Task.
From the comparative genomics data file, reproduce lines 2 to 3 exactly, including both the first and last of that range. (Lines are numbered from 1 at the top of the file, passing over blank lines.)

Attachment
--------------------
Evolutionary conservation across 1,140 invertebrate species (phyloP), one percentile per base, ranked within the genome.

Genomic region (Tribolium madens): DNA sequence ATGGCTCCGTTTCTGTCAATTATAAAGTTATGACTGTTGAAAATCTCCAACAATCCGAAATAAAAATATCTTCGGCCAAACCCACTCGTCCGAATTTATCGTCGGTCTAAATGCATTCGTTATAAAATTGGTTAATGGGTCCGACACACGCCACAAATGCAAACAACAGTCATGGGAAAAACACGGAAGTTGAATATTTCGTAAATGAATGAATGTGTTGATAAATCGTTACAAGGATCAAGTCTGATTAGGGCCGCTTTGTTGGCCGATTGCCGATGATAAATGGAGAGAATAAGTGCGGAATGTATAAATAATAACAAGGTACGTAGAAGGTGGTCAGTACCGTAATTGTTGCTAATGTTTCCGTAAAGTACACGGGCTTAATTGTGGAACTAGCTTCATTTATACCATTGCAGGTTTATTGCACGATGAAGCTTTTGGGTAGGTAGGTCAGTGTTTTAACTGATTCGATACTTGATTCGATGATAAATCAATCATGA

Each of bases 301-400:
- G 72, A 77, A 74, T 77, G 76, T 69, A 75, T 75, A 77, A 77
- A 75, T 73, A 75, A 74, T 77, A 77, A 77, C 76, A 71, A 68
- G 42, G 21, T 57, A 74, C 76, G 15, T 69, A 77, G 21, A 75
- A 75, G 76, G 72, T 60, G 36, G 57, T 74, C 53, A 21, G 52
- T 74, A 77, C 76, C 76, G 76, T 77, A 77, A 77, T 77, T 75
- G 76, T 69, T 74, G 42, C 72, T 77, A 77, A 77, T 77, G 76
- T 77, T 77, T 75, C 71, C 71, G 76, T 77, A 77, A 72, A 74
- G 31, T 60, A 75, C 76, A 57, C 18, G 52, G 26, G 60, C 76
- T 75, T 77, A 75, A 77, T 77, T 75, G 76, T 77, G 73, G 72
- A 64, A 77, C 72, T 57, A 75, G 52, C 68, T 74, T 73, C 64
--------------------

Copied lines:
Genomic region (Tribolium madens): DNA sequence ATGGCTCCGTTTCTGTCAATTATAAAGTTATGACTGTTGAAAATCTCCAACAATCCGAAATAAAAATATCTTCGGCCAAACCCACTCGTCCGAATTTATCGTCGGTCTAAATGCATTCGTTATAAAATTGGTTAATGGGTCCGACACACGCCACAAATGCAAACAACAGTCATGGGAAAAACACGGAAGTTGAATATTTCGTAAATGAATGAATGTGTTGATAAATCGTTACAAGGATCAAGTCTGATTAGGGCCGCTTTGTTGGCCGATTGCCGATGATAAATGGAGAGAATAAGTGCGGAATGTATAAATAATAACAAGGTACGTAGAAGGTGGTCAGTACCGTAATTGTTGCTAATGTTTCCGTAAAGTACACGGGCTTAATTGTGGAACTAGCTTCATTTATACCATTGCAGGTTTATTGCACGATGAAGCTTTTGGGTAGGTAGGTCAGTGTTTTAACTGATTCGATACTTGATTCGATGATAAATCAATCATGA

Each of bases 301-400: